In the context of a KVM switch the KVM is an acronym for Keyboard, Video/Visual Display Unit and Mouse. The idea behind the creation of the KVM switch is that in certain computing environments having a dedicated keyboard, monitor and mouse for every computer in the system is wasteful particularly when computers such as rack mount servers by their very nature demand very little direct user input.
In most instances; once configured and fully functional, an operator may not be required to interact directly with the server for considerable periods of time. Thus the energy and space saved by not dedicating a keyboard, monitor and mouse for every computer can; particularly in the case of large data centers, be very considerable indeed. The capital outlay for what would otherwise have been seriously underutilized hardware assets can therefore be put to other uses such as purchasing more servers or hard drives.
For standard rack mount server systems it is common for one keyboard, monitor and mouse to be used in combination with an appropriately configured KVM switch(s) to control all member devices of that rack and sometimes adjacent racks as well. It is important to note that enterprise data centers are not the only instances where KVM switches are regularly used.
Being a hardware device of varying connectivity specifications smaller KVM switches have found regular use in the controlling of multiple computing devices through a single user/operator location for device access and interaction via a common set of I/O devices (the keyboard, monitor and pointing device) in small business and home applications.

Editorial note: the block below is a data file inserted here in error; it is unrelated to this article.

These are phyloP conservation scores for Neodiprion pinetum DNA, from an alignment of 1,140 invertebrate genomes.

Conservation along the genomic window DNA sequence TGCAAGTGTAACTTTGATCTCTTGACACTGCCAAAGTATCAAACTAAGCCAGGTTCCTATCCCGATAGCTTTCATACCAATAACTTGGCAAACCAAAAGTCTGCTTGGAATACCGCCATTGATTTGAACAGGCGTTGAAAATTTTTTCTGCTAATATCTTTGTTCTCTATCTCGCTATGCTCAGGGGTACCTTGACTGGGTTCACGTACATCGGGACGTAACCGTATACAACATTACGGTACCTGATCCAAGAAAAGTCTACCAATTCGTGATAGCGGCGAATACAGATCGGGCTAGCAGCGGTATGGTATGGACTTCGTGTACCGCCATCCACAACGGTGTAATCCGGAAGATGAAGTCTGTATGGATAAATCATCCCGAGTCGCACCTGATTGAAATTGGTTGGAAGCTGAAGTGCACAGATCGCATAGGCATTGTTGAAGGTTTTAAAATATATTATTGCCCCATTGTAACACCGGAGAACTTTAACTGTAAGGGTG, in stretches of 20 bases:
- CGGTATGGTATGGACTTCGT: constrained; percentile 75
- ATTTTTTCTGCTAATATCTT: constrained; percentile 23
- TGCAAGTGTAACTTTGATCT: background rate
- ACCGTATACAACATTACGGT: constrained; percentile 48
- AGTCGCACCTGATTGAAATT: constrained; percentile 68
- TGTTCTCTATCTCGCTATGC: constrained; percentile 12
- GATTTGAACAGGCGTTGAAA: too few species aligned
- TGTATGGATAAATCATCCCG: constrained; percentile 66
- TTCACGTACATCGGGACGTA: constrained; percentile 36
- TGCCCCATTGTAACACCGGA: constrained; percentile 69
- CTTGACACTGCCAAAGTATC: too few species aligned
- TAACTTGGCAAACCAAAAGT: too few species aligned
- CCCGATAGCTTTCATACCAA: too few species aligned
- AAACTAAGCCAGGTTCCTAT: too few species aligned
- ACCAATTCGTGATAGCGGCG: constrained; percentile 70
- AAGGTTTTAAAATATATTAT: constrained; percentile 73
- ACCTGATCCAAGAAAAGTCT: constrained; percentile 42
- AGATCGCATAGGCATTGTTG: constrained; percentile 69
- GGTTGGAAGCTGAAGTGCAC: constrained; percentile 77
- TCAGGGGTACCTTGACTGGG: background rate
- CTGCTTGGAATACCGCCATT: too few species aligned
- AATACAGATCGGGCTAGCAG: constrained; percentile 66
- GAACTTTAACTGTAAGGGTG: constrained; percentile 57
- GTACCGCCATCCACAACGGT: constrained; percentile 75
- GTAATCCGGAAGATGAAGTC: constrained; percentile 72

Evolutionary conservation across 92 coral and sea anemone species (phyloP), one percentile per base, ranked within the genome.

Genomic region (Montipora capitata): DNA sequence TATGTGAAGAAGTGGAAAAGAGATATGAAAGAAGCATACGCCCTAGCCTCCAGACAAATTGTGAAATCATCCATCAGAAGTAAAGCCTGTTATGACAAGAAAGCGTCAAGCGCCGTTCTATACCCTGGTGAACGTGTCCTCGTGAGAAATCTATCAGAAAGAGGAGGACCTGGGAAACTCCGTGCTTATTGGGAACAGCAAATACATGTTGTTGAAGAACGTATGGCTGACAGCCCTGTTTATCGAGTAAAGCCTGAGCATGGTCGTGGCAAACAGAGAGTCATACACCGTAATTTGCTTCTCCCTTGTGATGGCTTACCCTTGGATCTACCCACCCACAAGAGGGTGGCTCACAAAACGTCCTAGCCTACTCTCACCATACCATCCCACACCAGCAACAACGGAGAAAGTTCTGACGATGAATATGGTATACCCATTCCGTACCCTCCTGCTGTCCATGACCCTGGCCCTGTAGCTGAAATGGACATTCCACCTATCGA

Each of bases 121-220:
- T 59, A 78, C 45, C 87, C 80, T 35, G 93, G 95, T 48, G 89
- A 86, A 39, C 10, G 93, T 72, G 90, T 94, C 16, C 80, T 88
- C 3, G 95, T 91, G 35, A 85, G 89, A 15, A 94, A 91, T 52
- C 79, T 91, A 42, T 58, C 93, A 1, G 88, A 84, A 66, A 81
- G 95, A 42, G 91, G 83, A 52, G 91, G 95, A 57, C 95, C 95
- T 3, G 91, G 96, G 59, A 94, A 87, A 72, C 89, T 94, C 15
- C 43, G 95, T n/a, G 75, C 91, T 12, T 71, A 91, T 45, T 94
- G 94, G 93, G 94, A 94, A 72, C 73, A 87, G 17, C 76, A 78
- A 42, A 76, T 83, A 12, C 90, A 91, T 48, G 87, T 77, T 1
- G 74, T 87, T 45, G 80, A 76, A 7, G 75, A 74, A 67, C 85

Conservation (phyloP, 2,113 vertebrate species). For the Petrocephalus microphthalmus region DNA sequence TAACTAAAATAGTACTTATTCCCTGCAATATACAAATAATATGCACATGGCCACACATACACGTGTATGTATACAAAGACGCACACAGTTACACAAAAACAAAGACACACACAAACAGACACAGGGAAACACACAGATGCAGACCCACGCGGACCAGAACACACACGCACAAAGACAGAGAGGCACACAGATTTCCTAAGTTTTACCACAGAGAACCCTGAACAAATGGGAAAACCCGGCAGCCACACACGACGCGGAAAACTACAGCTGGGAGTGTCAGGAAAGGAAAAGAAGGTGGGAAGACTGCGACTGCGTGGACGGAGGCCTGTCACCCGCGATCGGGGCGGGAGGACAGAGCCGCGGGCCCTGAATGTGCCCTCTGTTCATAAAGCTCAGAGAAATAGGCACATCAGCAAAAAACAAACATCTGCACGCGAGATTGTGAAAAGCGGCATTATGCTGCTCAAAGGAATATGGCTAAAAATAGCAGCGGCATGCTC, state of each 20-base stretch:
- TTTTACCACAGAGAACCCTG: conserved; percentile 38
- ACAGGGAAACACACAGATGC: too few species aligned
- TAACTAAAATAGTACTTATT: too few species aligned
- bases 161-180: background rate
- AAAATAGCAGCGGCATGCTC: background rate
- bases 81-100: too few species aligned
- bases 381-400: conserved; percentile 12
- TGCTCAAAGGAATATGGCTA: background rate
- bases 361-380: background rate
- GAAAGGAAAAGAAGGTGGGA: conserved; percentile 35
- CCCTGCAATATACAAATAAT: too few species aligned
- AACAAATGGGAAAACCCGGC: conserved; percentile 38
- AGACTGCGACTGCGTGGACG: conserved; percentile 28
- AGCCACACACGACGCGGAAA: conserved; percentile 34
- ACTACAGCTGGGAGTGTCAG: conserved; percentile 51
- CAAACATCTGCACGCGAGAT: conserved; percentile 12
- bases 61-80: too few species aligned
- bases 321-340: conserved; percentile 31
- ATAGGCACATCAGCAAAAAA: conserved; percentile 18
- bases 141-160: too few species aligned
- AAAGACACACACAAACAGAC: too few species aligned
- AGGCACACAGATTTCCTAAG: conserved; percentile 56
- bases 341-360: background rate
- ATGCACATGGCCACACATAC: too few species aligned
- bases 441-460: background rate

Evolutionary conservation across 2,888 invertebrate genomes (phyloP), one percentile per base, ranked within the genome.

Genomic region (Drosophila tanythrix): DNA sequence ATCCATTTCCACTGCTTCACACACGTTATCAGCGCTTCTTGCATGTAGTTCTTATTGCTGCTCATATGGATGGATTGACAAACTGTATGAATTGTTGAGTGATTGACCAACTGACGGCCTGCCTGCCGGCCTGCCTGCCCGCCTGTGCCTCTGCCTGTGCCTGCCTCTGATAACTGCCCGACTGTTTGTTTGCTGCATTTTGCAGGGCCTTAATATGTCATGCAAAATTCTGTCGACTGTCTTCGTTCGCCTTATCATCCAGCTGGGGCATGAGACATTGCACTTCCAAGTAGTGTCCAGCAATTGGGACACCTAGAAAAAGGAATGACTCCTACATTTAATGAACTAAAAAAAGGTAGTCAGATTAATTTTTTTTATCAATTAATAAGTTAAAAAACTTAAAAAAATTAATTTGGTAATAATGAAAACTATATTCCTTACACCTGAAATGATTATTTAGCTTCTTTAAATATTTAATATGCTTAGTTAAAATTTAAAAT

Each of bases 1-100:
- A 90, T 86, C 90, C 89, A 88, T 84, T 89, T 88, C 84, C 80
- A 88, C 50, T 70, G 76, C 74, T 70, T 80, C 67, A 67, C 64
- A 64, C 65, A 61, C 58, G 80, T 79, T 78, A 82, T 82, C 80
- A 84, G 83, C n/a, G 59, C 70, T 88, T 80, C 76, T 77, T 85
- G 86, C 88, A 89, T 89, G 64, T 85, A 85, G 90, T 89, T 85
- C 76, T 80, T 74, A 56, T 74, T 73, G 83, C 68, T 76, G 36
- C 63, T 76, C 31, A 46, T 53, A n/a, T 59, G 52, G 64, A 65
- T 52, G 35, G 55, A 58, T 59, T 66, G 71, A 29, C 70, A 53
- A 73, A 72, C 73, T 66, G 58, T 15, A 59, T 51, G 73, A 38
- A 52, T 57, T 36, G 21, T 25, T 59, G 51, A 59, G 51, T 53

For instance a very common example of home use is to enable a user the use of the full-size keyboard, mouse and monitor of the home PC to interact with a portable device such as a laptop, tablet PC or PDA. Very popular for overcoming small keyboard issues when big fingers really require bigger keys for maximum efficiency of work output. Controlling a home media center is another popular home application in which small KVM switches are regularly deployed.
It must also be noted that KVM switches also play a role in situations where it is desirable to have varying degrees of interactive input with a computing device from multiple locations of relatively close proximity. The publicly accessible shop kiosk with restricted user interface and an administrative interface located in a more secure position (behind the shop counter or in the next room) is a classic example that demonstrates but one common valid use of this KVM switch in reverse type functionality. Home theatres are another situation that this type of reverse KVM switch functionality is currently being rapidly adopted since most current versions of KVM switches also have the ability to share USB devices and speakers with multiple computers.
Note also that while multiple computers are connected to the KVM switch it is typical for only a small number of them to be under direct operator control at any given moment in time. Part of the reason for this is the impracticality of an operator being able to successfully juggle their way through controlling 20 machine interfaces concurrently for extended periods of time. Network access is by far a better mechanism in these cases.